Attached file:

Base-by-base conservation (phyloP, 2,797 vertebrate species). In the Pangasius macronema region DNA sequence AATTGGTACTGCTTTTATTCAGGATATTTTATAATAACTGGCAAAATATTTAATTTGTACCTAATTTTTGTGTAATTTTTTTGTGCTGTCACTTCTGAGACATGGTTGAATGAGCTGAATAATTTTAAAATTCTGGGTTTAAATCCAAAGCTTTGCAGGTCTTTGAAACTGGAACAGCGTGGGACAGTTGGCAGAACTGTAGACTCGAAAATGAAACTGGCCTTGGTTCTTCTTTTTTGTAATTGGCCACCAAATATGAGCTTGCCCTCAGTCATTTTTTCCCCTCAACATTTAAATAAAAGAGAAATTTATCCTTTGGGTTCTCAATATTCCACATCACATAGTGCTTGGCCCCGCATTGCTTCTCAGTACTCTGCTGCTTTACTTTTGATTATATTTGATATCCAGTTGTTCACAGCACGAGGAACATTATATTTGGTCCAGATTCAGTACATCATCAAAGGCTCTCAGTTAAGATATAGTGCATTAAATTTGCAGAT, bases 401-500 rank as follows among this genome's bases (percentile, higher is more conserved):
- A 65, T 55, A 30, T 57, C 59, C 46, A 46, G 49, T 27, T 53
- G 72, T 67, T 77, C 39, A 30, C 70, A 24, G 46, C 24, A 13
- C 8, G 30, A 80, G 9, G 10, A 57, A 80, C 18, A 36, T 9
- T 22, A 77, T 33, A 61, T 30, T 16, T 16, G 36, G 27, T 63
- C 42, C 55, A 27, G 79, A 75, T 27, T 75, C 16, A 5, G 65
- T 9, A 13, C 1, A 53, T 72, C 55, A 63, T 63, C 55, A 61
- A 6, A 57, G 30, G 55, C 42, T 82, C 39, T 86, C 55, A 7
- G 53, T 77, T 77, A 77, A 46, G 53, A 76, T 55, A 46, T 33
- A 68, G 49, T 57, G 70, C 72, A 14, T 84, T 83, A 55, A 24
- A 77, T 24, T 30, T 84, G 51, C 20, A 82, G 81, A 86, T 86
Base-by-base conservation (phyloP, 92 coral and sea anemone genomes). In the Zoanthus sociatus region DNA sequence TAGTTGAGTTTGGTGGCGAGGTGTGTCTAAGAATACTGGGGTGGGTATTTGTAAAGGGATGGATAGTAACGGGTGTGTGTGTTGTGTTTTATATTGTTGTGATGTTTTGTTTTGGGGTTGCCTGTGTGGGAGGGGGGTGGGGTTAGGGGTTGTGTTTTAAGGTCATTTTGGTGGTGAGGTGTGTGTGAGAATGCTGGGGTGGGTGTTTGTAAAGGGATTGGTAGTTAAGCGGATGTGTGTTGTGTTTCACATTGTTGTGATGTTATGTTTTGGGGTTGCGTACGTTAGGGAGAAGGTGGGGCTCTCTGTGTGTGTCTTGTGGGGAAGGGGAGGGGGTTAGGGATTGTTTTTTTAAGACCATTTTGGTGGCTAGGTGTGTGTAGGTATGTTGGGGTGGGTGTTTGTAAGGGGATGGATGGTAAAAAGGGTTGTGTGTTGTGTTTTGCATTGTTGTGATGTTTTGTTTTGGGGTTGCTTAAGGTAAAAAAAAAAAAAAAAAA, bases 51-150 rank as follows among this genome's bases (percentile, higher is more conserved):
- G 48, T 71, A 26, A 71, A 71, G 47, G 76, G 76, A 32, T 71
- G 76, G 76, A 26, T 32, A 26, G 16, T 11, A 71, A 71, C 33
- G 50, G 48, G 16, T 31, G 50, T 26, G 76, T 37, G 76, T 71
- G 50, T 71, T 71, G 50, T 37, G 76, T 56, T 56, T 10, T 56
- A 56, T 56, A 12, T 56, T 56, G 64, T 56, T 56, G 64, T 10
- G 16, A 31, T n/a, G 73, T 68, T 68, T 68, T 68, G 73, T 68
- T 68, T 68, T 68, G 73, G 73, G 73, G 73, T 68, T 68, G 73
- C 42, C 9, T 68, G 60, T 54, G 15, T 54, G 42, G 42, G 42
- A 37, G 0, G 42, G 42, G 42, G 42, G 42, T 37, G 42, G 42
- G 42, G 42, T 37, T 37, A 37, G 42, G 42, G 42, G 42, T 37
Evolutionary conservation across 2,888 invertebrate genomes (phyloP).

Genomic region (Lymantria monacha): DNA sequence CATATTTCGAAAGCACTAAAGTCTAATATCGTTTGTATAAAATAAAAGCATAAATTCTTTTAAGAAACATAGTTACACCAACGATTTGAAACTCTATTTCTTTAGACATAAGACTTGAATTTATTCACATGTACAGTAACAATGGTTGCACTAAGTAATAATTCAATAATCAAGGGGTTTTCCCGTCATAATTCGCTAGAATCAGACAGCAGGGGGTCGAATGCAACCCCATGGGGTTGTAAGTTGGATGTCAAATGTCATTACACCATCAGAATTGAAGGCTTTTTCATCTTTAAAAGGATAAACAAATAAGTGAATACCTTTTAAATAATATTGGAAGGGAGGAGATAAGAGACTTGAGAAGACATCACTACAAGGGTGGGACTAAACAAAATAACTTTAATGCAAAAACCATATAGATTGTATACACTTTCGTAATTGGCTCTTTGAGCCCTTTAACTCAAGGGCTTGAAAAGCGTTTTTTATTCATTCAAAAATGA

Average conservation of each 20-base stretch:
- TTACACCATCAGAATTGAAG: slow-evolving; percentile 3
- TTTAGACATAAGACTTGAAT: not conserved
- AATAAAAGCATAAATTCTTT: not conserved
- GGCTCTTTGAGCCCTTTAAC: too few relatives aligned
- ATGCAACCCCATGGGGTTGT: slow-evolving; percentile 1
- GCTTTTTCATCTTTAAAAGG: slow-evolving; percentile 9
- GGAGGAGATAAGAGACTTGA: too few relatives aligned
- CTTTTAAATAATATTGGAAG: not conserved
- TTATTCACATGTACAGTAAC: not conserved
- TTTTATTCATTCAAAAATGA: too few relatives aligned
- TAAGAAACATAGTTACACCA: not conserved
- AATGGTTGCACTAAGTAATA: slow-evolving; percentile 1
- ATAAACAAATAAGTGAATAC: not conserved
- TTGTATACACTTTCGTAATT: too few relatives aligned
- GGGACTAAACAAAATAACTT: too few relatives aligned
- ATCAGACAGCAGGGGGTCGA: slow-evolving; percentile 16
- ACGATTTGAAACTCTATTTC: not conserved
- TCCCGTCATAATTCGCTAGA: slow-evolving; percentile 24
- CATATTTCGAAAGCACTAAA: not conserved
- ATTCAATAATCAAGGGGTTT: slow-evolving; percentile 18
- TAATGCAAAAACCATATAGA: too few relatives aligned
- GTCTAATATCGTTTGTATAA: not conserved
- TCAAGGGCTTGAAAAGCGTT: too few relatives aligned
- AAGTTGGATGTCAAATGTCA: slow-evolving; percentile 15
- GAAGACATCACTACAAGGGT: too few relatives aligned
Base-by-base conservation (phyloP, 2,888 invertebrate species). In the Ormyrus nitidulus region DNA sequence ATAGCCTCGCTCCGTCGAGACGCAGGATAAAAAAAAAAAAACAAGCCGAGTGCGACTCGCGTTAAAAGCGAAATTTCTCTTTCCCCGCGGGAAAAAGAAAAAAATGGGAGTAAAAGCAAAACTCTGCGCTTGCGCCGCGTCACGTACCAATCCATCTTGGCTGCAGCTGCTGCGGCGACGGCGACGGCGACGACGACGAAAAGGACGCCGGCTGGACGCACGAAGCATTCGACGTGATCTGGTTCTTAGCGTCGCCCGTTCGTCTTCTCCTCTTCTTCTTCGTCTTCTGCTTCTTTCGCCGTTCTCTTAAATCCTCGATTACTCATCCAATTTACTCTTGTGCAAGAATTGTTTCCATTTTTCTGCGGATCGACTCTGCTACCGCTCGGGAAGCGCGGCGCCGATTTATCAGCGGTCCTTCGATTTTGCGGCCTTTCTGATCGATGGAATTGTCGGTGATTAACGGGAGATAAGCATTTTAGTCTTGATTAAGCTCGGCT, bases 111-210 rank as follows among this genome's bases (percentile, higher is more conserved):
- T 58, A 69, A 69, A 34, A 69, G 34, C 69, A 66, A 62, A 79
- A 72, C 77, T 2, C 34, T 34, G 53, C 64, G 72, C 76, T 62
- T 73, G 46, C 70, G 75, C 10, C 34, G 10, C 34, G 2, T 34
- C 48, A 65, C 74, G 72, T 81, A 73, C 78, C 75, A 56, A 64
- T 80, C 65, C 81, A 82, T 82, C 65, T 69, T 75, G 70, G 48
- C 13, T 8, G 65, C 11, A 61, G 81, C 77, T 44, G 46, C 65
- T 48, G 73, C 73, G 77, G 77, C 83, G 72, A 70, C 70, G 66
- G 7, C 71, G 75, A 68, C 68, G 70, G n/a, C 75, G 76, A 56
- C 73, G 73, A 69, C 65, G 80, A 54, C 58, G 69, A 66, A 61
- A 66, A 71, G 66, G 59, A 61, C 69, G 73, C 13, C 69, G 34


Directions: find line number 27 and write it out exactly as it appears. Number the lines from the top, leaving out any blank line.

- TTTAGACATAAGACTTGAAT: not conserved